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Promises that must be kept

Promises that must be kept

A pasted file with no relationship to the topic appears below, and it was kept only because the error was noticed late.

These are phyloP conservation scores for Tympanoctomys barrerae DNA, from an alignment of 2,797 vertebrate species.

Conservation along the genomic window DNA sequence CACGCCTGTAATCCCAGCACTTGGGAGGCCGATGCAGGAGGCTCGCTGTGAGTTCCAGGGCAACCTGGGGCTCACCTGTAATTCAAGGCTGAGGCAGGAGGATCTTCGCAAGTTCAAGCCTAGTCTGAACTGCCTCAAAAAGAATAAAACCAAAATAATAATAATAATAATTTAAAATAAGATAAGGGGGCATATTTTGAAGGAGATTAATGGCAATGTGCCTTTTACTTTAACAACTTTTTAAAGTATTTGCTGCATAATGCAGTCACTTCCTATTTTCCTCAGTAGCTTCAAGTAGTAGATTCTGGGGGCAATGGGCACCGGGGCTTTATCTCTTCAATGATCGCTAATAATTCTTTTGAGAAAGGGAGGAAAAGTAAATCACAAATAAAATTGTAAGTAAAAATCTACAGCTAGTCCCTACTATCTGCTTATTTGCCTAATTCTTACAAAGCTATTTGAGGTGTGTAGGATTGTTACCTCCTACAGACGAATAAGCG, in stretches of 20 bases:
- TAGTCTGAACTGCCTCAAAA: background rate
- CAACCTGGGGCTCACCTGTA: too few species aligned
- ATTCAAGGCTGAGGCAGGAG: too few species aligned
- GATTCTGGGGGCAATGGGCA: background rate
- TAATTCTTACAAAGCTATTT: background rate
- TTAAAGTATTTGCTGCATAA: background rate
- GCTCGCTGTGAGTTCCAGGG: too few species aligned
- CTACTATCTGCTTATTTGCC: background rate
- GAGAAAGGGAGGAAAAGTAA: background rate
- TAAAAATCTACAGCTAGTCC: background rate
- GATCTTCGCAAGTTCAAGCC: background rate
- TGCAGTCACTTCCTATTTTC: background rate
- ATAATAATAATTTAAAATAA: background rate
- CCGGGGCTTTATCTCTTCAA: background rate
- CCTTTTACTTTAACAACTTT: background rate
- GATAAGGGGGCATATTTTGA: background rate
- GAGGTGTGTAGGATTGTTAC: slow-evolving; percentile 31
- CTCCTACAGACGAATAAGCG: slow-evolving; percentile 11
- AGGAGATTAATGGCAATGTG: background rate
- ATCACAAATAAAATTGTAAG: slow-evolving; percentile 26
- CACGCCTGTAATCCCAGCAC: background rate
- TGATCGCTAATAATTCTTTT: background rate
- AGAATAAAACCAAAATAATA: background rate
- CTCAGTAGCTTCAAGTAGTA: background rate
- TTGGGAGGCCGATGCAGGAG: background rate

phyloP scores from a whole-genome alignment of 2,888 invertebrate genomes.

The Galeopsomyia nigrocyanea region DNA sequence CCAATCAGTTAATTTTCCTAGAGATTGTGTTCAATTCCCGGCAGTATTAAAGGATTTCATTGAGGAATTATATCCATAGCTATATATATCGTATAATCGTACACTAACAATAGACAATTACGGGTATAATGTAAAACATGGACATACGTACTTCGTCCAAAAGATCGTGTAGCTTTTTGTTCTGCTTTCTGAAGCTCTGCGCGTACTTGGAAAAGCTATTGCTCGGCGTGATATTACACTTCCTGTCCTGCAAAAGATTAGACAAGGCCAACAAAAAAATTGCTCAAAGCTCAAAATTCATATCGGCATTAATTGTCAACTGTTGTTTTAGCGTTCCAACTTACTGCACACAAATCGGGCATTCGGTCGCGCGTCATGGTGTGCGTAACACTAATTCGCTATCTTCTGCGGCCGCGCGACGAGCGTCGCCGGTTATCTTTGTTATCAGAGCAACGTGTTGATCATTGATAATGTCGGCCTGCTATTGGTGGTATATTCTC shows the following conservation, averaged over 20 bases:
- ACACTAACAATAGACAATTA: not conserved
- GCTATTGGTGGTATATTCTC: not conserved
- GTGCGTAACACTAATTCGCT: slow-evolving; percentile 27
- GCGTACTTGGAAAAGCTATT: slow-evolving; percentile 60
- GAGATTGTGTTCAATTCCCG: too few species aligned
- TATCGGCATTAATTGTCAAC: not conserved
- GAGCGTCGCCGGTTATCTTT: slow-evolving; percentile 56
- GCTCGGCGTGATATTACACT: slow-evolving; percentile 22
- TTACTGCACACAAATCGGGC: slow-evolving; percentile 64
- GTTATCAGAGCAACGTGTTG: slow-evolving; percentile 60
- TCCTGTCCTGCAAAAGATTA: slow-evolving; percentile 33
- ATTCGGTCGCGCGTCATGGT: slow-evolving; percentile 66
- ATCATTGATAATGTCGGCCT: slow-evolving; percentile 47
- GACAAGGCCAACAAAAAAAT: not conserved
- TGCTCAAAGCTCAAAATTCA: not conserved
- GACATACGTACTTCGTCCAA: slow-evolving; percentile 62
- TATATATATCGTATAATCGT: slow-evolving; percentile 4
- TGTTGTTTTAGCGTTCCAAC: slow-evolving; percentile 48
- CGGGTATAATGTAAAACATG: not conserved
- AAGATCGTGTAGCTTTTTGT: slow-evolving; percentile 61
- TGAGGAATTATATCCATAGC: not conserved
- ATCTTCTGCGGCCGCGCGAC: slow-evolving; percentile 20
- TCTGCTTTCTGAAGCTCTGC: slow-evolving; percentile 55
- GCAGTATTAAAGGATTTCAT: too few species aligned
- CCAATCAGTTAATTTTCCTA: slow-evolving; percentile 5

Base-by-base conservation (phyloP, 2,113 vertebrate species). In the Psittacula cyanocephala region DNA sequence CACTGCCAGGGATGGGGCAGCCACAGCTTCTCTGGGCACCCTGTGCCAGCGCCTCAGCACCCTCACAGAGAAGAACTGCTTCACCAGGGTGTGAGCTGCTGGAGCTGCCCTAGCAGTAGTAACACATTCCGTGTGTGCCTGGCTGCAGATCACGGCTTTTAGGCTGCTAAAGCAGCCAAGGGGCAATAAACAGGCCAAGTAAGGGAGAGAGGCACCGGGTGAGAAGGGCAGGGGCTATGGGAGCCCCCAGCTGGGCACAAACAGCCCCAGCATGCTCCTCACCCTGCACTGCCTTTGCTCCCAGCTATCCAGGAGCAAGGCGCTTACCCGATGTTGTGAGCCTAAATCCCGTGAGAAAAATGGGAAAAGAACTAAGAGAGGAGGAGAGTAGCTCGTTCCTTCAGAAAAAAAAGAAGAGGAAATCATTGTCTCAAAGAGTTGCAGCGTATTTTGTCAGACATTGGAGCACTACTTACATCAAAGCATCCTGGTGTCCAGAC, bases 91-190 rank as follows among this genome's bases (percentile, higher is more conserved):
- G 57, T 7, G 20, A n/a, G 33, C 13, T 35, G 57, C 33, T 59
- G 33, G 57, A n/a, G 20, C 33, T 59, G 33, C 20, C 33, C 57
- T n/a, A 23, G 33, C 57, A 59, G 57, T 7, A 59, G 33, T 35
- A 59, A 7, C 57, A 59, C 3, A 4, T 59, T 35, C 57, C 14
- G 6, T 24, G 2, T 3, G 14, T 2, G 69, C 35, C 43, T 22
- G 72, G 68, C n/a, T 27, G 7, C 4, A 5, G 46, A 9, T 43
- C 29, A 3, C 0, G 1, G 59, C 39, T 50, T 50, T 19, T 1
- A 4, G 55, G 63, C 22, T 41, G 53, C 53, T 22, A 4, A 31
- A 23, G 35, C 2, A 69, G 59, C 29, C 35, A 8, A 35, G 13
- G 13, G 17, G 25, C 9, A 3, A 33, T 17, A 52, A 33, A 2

When Congress president Rahul Gandhi unveiled the idea of 'minimum basic income for poor' – a spinoff the global concept of Universal Basic Income (UBI), the entire political spectrum was intrigued. BJP expectedly flouted the idea – framing it as nothing more than a political gimmick. However, dissecting Rahul's probable masterstroke gives an insight into the idea's feasibility. Congress's attempt to present a populist idea was expected, given their desperate campaigning to come back to power; but, hardly anyone anticipated that they would adopt an idea which no country in the world has successfully implemented. Elections constitute a plethora of promises and, here we are, looking at a possible revamp of the entire system of schemes for the poor. Though UBI is for everyone – rich, poor, working or unemployed – the core idea stresses on eradicating poverty or at least ensuring the basic sustenance of individuals. And, UBI is not new. But it has never been adopted by any country, except for several pilot attempts. UBI, for India, was first flagged in the Economic Survey, 2016-17, as a 'conceptually appealing idea' and a possible alternative to social welfare schemes. The Economic Survey of India, 2016-17, had presented a rather necessary model of UBI – tending to the poorer sections of India. In that, the estimated minimum level of income needed to sustain life (poverty line) was fixed at Rs 7,620/annum, drawing from eminent economist Suresh Tendulkar's formula. Estimations through surveys suggested that such a model would cost the country 4.9 per cent of its GDP as against 5.2 per cent spent on all 950 central and centrally sub-sponsored schemes. Aadhaar had also been envisaged as a method for individuals to receive income via direct benefit transfer alongside the recommendation to flag off the idea with women, elderly, widows and specially-abled sections. However, counter-arguments echoed. The veracity of Tendulkar's poverty line (22 per cent poor) came under scrutiny against C Rangarajan's (29.5 per cent poor), though NITI Aayog's Elimination of Poverty report supported the former's formula. NITI Aayog justified Tendulkar's poverty line by asserting how the focus was to be relied on combating extreme poverty by assessing 'sufficient income for basic necessities of life' rather than 'comfortable existence' which will render the tracking of those in abject poverty as useless. Moreover, some existing schemes of the Centre are inclusive of long-term benefits for the comprehensive development of people, which UBI lacks. A small model of UBI already exists in the system – under the National Social Assistance Programme (NSAP), since 1995, the central government provides pensions to the elderly, widows and the disabled. However, even these counter-arguments are eclipsed in front of the mammoth task of implementing UBI, given India's income diversity. And, there is no inspiration since such a model has hardly been tried in comparable regions. Though the government did attempt to bring everyone under Aadhaar, many more will be left out should Aadhaar be used for securing benefits in the UBI scheme. Rahul will face an uphill task in implementing his bright idea. However, P Chidambaram rung the optimistic bell citing how Congress will come up with a detailed plan in its election manifesto. "The poor of India have the first charge on the resources of the country" he asserted, acknowledging the necessity of a poor-exclusive scheme. The argument raised by the lotus party on how the funds will come for such a mammoth exercise like UBI does not make sense since India's 2018-19 food subsidy bill alone was estimated at 1.7 trillion rupees, roughly 7 per cent of total federal spending. With the GDP that India possesses, adequate policies can provide the poor with enough food, clothes, healthcare, education, etc., through a certain level of minimum income. This brings us to the 'New India' argument bifurcated between Modi and Rahul. Rahul's new India cannot be built unless poverty is eliminated while Modi's new India stresses on not letting corruption exist and providing opportunities to karma-yogis (those who prove themselves through work). Let us acknowledge that poverty and corruption have both been the nadir of our highly progressive country which today boasts of having the sixth-largest GDP – arguably pacing towards being a superpower. Not comparing the two versions of 'New India', eyes will now be set on Congress's elaboration of its masterplan to eradicate poverty. Even if it is populist, the manifesto will talk about something that has been discussed for more than two years and now deserves to be given a shot. In the interest of the poor, such a promise is less likely to just be a mere electoral sop. Why? Because India will come down heavily on Congress should it fail to deliver its masterstroke. It is that one promise that must be kept at all costs.

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